2005-08-16T11:58:12.056-07:00(Published in Mandarin in China Business August 12, 2005)The Haier/CNOOC chapter of US-China business relations has drawn to a close. The withdrawal of both bids for US companies – even before Maytag/Unocal shareholders could vote to accept or reject the offers – effectively returns us to where we were before: Lenovo remains the only example of a successful Chinese acquisition of an American company. The bloodbath that followed both bids was regrettable and avoidable. China’s overall business community – collectively dubbed “China Inc.” in the West – has been soundly defeated. There is an opportunity now that China Inc. should seize. For Chinese companies to succeed in the US, they must adapt their approach to the market and learn how to bring a positive and cooperative message directly to the American public. China’s opponents and competitors learned very quickly how easy it is to undo even well intentioned Chinese efforts: frame the debate and drive the press coverage. If China harbors any hope of success in the US, its business messengers must learn to bypass the anti-China filters that now pervade American media coverage and public opinion.In an August 3 editorial on the “sunk” CNOOC deal, the Financial Times wrote: “surprisingly, given the importance of China to so many US companies, there was no sign of a balancing pro-China” message to counter Chevron’s opposition to CNOOC’s bid for Unocal. In Haier’s case, there was no message at all – only deafening silence from the company as it tried to purchase an iconic US brand in America’s heartland. Contrast this to the visibility of Lenovo executives following the announcement of its acquisition of IBM’s PC business. There is plenty of blame to go around for this outcome and not all of it is for China – the Western advisors both Chinese companies hired share in that blame. Bankers and lawyers, marketers and lobbyists have lined up to help China’s business navigate the US market – one that is as foreign to the Chinese as China’s market is to America . Western businesses working with Chinese companies will share in successful cross-border M&A activity, but those businesses must offer the very best and most strategic counsel possible. Western “experts” did not distinguish themselves with a successful pro-China balance, as the Financial Times observed, and their clients failed. We must do better.The Chinese business community can do better as well. Executives from both Haier and CNOOC were conspicuously absent in US media – particularly TV. Opponents of both efforts, however, maintained high visibility and honed their message to a consistent and constant warning against these acquisitions. Neither language barriers nor cultural expectations can serve as an excuse for not communicating. Come to the US – the Western press and public have always been open to new ideas and information.When the influential Nightly Business Report televised its interview with Lenovo’s CEO, media reports indicated that this was Yang Yuanqing’s first interview with the American press. While it is surprising that an officer of a global company like Lenovo was a complete “unknown” to the American media, the company’s public communications in support of its acquisition were commendable. Simlarly, prior to its highly successful IPO last week, baidu.com’s CEO was also visible on US business channels.There is a seemingly endless flow of consumer and market data produced in the US. This insightful information should be required reading for any Chinese executive with international designs. Chinese businesses can learn about their target markets – what are the pressure points, who are the stakeholders that drive action, wha[...]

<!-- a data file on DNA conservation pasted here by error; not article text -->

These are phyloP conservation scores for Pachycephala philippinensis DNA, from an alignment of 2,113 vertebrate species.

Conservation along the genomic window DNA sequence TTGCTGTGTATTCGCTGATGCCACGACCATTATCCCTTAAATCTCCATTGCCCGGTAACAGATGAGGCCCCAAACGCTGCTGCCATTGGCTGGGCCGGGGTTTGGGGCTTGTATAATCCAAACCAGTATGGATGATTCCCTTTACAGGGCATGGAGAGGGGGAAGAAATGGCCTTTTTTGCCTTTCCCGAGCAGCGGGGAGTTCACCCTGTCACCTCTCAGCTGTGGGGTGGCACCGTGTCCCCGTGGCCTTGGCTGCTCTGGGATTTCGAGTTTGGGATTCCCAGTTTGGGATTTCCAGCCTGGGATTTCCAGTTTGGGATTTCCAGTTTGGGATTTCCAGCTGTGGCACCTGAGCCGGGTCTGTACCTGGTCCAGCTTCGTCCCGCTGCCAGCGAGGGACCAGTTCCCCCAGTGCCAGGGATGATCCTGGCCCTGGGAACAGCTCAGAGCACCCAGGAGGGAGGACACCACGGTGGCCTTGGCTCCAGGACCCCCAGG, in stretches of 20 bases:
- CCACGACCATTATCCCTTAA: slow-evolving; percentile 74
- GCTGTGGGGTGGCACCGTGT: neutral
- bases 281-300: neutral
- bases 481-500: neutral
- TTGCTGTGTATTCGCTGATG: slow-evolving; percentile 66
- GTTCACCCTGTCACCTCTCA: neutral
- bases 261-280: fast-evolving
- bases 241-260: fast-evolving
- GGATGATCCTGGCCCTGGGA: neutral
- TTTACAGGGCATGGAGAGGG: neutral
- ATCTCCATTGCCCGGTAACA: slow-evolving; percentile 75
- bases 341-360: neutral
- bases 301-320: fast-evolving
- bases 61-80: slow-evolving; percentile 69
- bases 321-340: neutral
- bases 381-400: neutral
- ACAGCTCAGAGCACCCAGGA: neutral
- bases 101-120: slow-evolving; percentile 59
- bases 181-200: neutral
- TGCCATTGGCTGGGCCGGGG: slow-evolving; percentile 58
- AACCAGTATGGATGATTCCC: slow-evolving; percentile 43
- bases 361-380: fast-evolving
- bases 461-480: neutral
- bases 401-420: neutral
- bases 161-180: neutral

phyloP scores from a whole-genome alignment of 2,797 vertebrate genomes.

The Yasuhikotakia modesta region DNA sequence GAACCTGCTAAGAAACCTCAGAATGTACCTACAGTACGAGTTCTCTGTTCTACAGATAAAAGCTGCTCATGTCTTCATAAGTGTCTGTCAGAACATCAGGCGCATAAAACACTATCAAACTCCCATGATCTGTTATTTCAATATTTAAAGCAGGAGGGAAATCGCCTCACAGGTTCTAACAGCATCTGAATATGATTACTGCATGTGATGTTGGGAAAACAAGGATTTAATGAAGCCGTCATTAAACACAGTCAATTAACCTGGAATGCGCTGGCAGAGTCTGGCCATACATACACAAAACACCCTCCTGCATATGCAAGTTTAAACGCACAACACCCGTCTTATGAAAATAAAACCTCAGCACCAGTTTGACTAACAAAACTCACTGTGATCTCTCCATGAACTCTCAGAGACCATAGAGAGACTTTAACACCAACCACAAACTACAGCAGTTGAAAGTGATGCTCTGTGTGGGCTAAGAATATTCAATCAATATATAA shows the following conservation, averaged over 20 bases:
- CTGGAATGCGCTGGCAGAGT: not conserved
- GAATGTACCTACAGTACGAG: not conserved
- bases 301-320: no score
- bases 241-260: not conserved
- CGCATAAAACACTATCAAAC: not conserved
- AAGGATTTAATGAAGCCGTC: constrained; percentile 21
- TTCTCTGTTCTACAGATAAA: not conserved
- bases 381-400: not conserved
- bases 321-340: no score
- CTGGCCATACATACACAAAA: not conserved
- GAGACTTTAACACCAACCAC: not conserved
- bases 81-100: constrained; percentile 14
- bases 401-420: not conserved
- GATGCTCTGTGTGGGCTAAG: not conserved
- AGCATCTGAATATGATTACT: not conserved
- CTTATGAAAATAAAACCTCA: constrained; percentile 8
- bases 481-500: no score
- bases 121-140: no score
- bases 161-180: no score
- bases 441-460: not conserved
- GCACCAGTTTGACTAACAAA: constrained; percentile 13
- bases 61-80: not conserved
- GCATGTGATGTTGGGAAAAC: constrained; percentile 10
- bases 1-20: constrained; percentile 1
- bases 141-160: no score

2005-06-22T13:26:37.160-07:00Unless Haier's PR and communications surrounding its attempted acquisition of Maytag improve dramatically - and quickly - China's business community will get a collective lesson on the value and importance of communications, particularly in a market with a free press. After being interviewed by US media outlets, it's clear to me that a series of missteps and poor communication are not serving Haier well. If I were a leader of the union that represents workers in Maytag's plants, I'd be leaning heavily on Sen. Tom Harkin to oppose this sale.